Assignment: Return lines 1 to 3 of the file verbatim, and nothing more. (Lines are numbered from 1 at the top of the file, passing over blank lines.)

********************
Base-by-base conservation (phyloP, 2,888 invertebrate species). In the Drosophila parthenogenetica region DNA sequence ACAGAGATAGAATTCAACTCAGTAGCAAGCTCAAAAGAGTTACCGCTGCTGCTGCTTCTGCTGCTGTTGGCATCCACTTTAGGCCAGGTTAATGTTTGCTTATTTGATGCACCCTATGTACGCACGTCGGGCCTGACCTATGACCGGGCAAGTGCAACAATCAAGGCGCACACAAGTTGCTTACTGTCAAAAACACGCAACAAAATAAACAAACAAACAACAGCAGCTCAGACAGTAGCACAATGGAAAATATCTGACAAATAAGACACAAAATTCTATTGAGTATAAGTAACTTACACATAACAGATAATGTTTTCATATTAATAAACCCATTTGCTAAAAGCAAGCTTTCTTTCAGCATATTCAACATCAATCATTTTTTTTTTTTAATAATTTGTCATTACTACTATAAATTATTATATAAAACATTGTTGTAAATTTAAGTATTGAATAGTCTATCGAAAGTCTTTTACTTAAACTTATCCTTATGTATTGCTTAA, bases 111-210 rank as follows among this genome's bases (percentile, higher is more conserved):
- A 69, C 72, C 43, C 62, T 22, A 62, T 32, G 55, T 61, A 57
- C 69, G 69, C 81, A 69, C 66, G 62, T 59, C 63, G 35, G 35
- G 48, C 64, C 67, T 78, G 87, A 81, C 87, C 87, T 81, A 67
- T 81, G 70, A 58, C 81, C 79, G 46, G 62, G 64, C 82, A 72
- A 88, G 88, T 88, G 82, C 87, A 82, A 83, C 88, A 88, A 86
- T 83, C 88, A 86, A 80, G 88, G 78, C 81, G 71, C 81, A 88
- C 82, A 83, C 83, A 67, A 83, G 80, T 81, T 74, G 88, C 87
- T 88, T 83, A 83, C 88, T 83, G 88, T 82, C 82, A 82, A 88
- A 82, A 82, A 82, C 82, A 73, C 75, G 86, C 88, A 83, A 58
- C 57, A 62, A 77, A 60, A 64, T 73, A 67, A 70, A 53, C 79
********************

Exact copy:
Base-by-base conservation (phyloP, 2,888 invertebrate species). In the Drosophila parthenogenetica region DNA sequence ACAGAGATAGAATTCAACTCAGTAGCAAGCTCAAAAGAGTTACCGCTGCTGCTGCTTCTGCTGCTGTTGGCATCCACTTTAGGCCAGGTTAATGTTTGCTTATTTGATGCACCCTATGTACGCACGTCGGGCCTGACCTATGACCGGGCAAGTGCAACAATCAAGGCGCACACAAGTTGCTTACTGTCAAAAACACGCAACAAAATAAACAAACAAACAACAGCAGCTCAGACAGTAGCACAATGGAAAATATCTGACAAATAAGACACAAAATTCTATTGAGTATAAGTAACTTACACATAACAGATAATGTTTTCATATTAATAAACCCATTTGCTAAAAGCAAGCTTTCTTTCAGCATATTCAACATCAATCATTTTTTTTTTTTAATAATTTGTCATTACTACTATAAATTATTATATAAAACATTGTTGTAAATTTAAGTATTGAATAGTCTATCGAAAGTCTTTTACTTAAACTTATCCTTATGTATTGCTTAA, bases 111-210 rank as follows among this genome's bases (percentile, higher is more conserved):
- A 69, C 72, C 43, C 62, T 22, A 62, T 32, G 55, T 61, A 57
- C 69, G 69, C 81, A 69, C 66, G 62, T 59, C 63, G 35, G 35